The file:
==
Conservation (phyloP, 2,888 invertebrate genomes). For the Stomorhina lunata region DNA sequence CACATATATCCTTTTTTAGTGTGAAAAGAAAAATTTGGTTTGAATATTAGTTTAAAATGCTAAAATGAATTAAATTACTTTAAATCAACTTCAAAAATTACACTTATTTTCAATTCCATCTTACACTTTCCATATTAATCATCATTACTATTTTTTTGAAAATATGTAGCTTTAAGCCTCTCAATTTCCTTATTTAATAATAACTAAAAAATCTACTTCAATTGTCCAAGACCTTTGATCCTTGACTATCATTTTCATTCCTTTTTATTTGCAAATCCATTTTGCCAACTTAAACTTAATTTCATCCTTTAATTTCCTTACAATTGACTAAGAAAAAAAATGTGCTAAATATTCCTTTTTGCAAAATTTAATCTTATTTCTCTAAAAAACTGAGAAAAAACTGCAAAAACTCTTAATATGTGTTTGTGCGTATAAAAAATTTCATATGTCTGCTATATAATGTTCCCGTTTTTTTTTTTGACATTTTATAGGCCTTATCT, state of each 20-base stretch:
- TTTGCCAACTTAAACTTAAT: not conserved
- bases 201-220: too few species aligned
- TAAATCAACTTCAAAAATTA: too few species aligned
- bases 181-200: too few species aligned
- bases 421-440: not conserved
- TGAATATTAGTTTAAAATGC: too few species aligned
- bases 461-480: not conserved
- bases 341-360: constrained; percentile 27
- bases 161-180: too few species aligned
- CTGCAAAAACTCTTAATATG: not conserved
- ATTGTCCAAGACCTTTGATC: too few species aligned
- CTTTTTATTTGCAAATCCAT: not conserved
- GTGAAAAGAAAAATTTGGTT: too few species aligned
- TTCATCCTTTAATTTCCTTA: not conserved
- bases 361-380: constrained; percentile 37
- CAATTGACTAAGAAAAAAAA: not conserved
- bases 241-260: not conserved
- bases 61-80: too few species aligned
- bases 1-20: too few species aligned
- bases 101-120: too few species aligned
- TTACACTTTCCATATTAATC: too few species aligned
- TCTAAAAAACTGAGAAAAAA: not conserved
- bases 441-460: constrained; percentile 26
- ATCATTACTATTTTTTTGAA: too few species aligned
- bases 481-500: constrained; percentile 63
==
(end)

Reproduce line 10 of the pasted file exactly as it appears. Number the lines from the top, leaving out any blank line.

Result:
- bases 161-180: too few species aligned